Whist is a classic English trick-taking card game which was played widely in the 18th and 19th centuries. It derives from the 16th century game of trump or ruff, via Ruff and Honours. Although the rules are extremely simple, there is enormous scope for scientific play. Originating in the early 17th century, the now obsolete adjective whist and variant spelling wist (in which the word wistful has its roots), meant quiet, silent, and/or attentive. The adverb wistly is also defined as meaning intently. In its heyday a large amount of literature about how to play whist was written. Edmond Hoyle, of 'According to Hoyle' fame, wrote an early popular and definitive textbook, A Short Treatise on the Game of Whist. It is important to note that this game, called 'French ruff' by Charles Cotton, is similar to cart. English ruff-and-honours, also described by Cotton, is similar to whist.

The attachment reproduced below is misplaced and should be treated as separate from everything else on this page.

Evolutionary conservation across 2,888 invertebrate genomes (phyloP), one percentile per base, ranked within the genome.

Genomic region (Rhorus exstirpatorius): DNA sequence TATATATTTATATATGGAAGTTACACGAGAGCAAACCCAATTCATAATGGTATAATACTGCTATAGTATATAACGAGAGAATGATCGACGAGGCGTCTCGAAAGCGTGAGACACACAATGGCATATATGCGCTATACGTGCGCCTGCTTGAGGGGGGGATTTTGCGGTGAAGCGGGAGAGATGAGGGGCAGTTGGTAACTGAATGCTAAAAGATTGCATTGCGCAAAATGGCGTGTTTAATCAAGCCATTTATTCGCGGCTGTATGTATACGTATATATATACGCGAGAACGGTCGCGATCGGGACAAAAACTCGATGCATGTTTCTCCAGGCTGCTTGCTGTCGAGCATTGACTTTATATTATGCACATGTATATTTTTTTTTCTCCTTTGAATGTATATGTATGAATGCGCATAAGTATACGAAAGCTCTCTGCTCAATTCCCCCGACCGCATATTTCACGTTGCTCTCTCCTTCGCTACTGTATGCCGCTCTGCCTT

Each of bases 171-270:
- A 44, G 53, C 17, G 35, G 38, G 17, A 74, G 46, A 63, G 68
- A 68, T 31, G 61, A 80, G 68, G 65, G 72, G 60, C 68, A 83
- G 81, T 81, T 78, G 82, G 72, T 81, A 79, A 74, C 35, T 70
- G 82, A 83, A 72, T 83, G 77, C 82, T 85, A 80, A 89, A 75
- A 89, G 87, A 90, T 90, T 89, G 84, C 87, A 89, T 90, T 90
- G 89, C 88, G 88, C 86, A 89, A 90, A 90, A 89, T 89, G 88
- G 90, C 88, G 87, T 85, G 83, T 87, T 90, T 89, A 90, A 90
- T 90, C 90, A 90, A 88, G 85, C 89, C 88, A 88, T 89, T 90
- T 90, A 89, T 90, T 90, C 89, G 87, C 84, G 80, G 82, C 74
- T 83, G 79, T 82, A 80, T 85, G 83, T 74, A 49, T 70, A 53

Contributions by Z07, Newwhist, and Dewatf.